However, alternate realities could be viewed as an alternate universe, worlds that may or may not co-exist with our own, perhaps parallel, where the laws of nature or totally different, or encompass the past or the present or the future, in which stories bend or fold around our reality and create or recreate  or toss history on its ear with what if's.   

What do you think the differences are between alternate reality, alternative history, parallel universes, or multiverses? How are they the same? 

Physicist Brian Green Explains Why Parallel Universes May Exist and how quantum mechanics and general relativity play a part.   

SyFy Wire in the Science behind the fiction talks about What's the reality behind multiverses and alternate realities.  

I was surprised to find that the very first science fiction book to delve into alternate realities was written by the Duchess of Newcastle in 1661 - The Blazing World by Margaret Cavendish.  Which Sam Leith recommends as one of his top 10 outstanding alternate reality stories

Joanna Kavenna on Five Books, the Best Books on Parallel Worlds, recommends five books she doesn't consider well known.  Athough, I think we all are quite familiar with Philip Dick, Lovecraft, and Borges. 

Philip Dick's Man in the High Castle, which I have on my shelves and have been meaning to read for quite some time, but never quite gotten around to it,  has appeared multiple times during my internet wanderings today, which probably means the universe is telling me to read it now.  *grin* 

An eclectic mix of books to check out: 





Have fun following rabbit trails! 

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Count of Monte Cristo: Realalong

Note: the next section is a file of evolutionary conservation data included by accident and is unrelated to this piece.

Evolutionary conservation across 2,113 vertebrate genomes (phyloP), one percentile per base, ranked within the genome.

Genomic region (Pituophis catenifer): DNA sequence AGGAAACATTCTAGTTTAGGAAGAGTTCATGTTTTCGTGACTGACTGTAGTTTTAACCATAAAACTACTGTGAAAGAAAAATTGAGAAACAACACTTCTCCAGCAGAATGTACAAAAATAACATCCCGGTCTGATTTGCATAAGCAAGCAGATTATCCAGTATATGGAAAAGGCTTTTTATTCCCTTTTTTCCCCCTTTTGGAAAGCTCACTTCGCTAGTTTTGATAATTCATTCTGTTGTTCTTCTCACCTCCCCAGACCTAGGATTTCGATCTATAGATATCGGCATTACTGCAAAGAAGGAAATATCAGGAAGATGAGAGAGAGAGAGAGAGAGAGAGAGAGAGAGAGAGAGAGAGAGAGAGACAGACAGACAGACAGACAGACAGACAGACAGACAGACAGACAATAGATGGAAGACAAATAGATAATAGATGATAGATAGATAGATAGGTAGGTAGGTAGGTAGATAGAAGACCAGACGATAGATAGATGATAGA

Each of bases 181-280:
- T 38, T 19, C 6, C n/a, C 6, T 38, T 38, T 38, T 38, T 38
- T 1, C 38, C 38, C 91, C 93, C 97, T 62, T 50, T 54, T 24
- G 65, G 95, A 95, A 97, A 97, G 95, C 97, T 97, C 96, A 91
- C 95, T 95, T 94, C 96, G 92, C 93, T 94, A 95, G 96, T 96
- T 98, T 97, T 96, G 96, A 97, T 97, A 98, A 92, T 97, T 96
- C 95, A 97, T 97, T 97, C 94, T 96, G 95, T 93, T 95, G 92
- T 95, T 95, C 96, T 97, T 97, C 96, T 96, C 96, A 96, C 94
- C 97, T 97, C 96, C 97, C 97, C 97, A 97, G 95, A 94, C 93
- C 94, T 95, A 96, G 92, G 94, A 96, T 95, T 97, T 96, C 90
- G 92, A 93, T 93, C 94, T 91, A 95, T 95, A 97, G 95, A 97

IV The Plot
V The Betrothal
VI The Deputy Crown Prosecutor 


Did you finish chapters one through three?  My, my. We have an interesting group of characters.  What do you think of Dantes?   Danglars is quite manipulative, isn't he? Why do you think Danglars dislikes Dantes?   What's up with Caderousse taking advantage of the Dante's father while his son was at sea? Does it speak to the type of person he is and what can we expect from him in the coming days?  Does Mercedes think she has Fernand, who she considers to be "her friend, her cousin and her brother" wrapped around her finger and can control him? Dantes immediately sees to the heart of the man and sees an enemy.  Something else to take into account. Do you think their ages affect how they react? Share your thoughts and comments about the story so far. 


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Sunday, January 31, 2021

BW5: Fictional Librarians - Aurora Teagarden

 



Happy February, my lovelies. Continuing our year long celebration of librarians, this month's fictional librarian is Aurora Teagarden. Created by Charlaine Harris,  the cozy mystery series stars Aurora, a small town librarian in Lawrenceville, Georgia. She is involved in the Real Murders society, a group of crime buffs who love to study and discuss historical murders. 

There are a variety of ways to complete this challenge with plenty of rabbit trails. Read a book with one or more of the following (but not limited to) and have fun exploring:

  • Spell out the first and/or last name of the character's name - one book per letter from the title on the cover
  • Spell out the first and/or last name of the author - one book per letter 
  • Read one or more books in the series.
  • Read any book written by the author
  • Follow in a character's footsteps and read a book set in the country or time period of the story.
  • Follow in the author's footsteps and read a book set in their place or time of birth.
  • Read a book with the first or last name of the character or author in the title

The series was also adapted into a tv series for Hallmark with Candace Cameron Bure portraying Aurora Teagarden.  Charlaine Harris is best known for her Sookie Stackhouse series and has written other series including Lily Bard Shakespeare, Harper Connelly, Midnight Texas, and her latest Gunnie Rose.  

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Count of Monte Cristo readalong:

  • I Marseille - Arrival
  • II Father and Son 
  • III  The Catalans
Things to think about while reading the story and the first three chapters:  The setting and context of French history and politics when the story begins.  How the setting plays a role in the story. How the narrator's description of events and imagery and references to literature, history, myth, politics, art, and religion. provides foreshadowing and subtext.  Have fun checking out rabbit trails along the way.